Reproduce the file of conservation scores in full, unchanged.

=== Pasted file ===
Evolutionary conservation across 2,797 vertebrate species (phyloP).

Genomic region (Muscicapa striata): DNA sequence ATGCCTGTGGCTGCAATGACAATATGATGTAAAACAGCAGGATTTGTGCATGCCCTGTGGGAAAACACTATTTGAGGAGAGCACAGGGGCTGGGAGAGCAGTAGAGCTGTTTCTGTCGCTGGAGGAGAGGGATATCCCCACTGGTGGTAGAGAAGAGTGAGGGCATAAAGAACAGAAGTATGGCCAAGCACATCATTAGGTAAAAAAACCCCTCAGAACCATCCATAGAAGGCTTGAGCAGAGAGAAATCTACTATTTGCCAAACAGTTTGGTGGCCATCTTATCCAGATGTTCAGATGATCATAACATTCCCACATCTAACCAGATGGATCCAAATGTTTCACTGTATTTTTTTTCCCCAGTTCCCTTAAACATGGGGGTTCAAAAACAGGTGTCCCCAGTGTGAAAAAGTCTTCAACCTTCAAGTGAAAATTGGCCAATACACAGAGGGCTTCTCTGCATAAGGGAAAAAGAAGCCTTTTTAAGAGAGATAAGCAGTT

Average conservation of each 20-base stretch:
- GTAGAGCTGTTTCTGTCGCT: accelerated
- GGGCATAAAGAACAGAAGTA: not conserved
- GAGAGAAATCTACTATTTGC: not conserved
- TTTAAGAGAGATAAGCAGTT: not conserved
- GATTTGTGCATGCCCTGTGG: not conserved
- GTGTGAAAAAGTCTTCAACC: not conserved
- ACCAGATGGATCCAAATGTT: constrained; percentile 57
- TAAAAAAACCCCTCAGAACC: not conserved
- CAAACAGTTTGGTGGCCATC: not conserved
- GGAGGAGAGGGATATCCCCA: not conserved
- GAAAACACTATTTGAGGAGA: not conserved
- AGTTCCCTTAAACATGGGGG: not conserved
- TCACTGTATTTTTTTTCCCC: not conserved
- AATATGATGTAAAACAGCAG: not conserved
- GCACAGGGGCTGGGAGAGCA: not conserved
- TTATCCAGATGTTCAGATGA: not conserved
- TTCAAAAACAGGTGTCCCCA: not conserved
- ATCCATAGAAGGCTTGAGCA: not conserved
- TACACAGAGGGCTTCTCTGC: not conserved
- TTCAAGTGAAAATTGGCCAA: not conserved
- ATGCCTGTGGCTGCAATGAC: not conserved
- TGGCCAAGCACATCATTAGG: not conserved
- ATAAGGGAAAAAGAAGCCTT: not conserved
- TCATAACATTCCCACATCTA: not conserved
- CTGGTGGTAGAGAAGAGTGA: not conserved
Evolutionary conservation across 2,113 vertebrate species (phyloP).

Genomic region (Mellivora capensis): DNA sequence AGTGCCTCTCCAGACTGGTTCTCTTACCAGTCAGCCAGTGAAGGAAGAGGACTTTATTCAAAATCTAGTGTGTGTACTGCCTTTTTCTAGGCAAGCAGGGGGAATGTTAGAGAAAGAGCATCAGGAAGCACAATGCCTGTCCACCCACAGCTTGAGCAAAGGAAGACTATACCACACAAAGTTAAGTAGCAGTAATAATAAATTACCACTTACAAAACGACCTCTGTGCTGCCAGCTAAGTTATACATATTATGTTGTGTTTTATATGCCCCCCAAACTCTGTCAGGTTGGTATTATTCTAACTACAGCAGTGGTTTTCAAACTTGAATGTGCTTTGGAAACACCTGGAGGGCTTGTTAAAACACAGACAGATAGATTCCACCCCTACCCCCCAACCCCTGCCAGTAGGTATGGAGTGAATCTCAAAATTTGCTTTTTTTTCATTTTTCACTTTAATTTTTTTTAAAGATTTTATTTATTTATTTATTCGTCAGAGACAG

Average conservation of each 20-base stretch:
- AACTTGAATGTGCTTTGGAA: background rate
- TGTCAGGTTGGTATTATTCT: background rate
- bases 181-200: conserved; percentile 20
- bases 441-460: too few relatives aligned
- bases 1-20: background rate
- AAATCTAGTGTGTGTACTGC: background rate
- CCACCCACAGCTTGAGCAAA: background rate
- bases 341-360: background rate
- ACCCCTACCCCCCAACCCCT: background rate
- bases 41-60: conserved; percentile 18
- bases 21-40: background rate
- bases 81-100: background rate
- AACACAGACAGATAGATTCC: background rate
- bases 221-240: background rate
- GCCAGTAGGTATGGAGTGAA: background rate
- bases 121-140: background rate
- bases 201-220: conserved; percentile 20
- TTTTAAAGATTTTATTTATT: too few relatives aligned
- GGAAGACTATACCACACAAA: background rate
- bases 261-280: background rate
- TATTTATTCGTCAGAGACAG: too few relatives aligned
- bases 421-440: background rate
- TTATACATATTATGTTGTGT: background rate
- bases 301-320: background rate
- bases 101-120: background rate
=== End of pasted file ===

Evolutionary conservation across 2,797 vertebrate species (phyloP).

Genomic region (Muscicapa striata): DNA sequence ATGCCTGTGGCTGCAATGACAATATGATGTAAAACAGCAGGATTTGTGCATGCCCTGTGGGAAAACACTATTTGAGGAGAGCACAGGGGCTGGGAGAGCAGTAGAGCTGTTTCTGTCGCTGGAGGAGAGGGATATCCCCACTGGTGGTAGAGAAGAGTGAGGGCATAAAGAACAGAAGTATGGCCAAGCACATCATTAGGTAAAAAAACCCCTCAGAACCATCCATAGAAGGCTTGAGCAGAGAGAAATCTACTATTTGCCAAACAGTTTGGTGGCCATCTTATCCAGATGTTCAGATGATCATAACATTCCCACATCTAACCAGATGGATCCAAATGTTTCACTGTATTTTTTTTCCCCAGTTCCCTTAAACATGGGGGTTCAAAAACAGGTGTCCCCAGTGTGAAAAAGTCTTCAACCTTCAAGTGAAAATTGGCCAATACACAGAGGGCTTCTCTGCATAAGGGAAAAAGAAGCCTTTTTAAGAGAGATAAGCAGTT

Average conservation of each 20-base stretch:
- GTAGAGCTGTTTCTGTCGCT: accelerated
- GGGCATAAAGAACAGAAGTA: not conserved
- GAGAGAAATCTACTATTTGC: not conserved
- TTTAAGAGAGATAAGCAGTT: not conserved
- GATTTGTGCATGCCCTGTGG: not conserved
- GTGTGAAAAAGTCTTCAACC: not conserved
- ACCAGATGGATCCAAATGTT: constrained; percentile 57
- TAAAAAAACCCCTCAGAACC: not conserved
- CAAACAGTTTGGTGGCCATC: not conserved
- GGAGGAGAGGGATATCCCCA: not conserved
- GAAAACACTATTTGAGGAGA: not conserved
- AGTTCCCTTAAACATGGGGG: not conserved
- TCACTGTATTTTTTTTCCCC: not conserved
- AATATGATGTAAAACAGCAG: not conserved
- GCACAGGGGCTGGGAGAGCA: not conserved
- TTATCCAGATGTTCAGATGA: not conserved
- TTCAAAAACAGGTGTCCCCA: not conserved
- ATCCATAGAAGGCTTGAGCA: not conserved
- TACACAGAGGGCTTCTCTGC: not conserved
- TTCAAGTGAAAATTGGCCAA: not conserved
- ATGCCTGTGGCTGCAATGAC: not conserved
- TGGCCAAGCACATCATTAGG: not conserved
- ATAAGGGAAAAAGAAGCCTT: not conserved
- TCATAACATTCCCACATCTA: not conserved
- CTGGTGGTAGAGAAGAGTGA: not conserved
Evolutionary conservation across 2,113 vertebrate species (phyloP).

Genomic region (Mellivora capensis): DNA sequence AGTGCCTCTCCAGACTGGTTCTCTTACCAGTCAGCCAGTGAAGGAAGAGGACTTTATTCAAAATCTAGTGTGTGTACTGCCTTTTTCTAGGCAAGCAGGGGGAATGTTAGAGAAAGAGCATCAGGAAGCACAATGCCTGTCCACCCACAGCTTGAGCAAAGGAAGACTATACCACACAAAGTTAAGTAGCAGTAATAATAAATTACCACTTACAAAACGACCTCTGTGCTGCCAGCTAAGTTATACATATTATGTTGTGTTTTATATGCCCCCCAAACTCTGTCAGGTTGGTATTATTCTAACTACAGCAGTGGTTTTCAAACTTGAATGTGCTTTGGAAACACCTGGAGGGCTTGTTAAAACACAGACAGATAGATTCCACCCCTACCCCCCAACCCCTGCCAGTAGGTATGGAGTGAATCTCAAAATTTGCTTTTTTTTCATTTTTCACTTTAATTTTTTTTAAAGATTTTATTTATTTATTTATTCGTCAGAGACAG

Average conservation of each 20-base stretch:
- AACTTGAATGTGCTTTGGAA: background rate
- TGTCAGGTTGGTATTATTCT: background rate
- bases 181-200: conserved; percentile 20
- bases 441-460: too few relatives aligned
- bases 1-20: background rate
- AAATCTAGTGTGTGTACTGC: background rate
- CCACCCACAGCTTGAGCAAA: background rate
- bases 341-360: background rate
- ACCCCTACCCCCCAACCCCT: background rate
- bases 41-60: conserved; percentile 18
- bases 21-40: background rate
- bases 81-100: background rate
- AACACAGACAGATAGATTCC: background rate
- bases 221-240: background rate
- GCCAGTAGGTATGGAGTGAA: background rate
- bases 121-140: background rate
- bases 201-220: conserved; percentile 20
- TTTTAAAGATTTTATTTATT: too few relatives aligned
- GGAAGACTATACCACACAAA: background rate
- bases 261-280: background rate
- TATTTATTCGTCAGAGACAG: too few relatives aligned
- bases 421-440: background rate
- TTATACATATTATGTTGTGT: background rate
- bases 301-320: background rate
- bases 101-120: background rate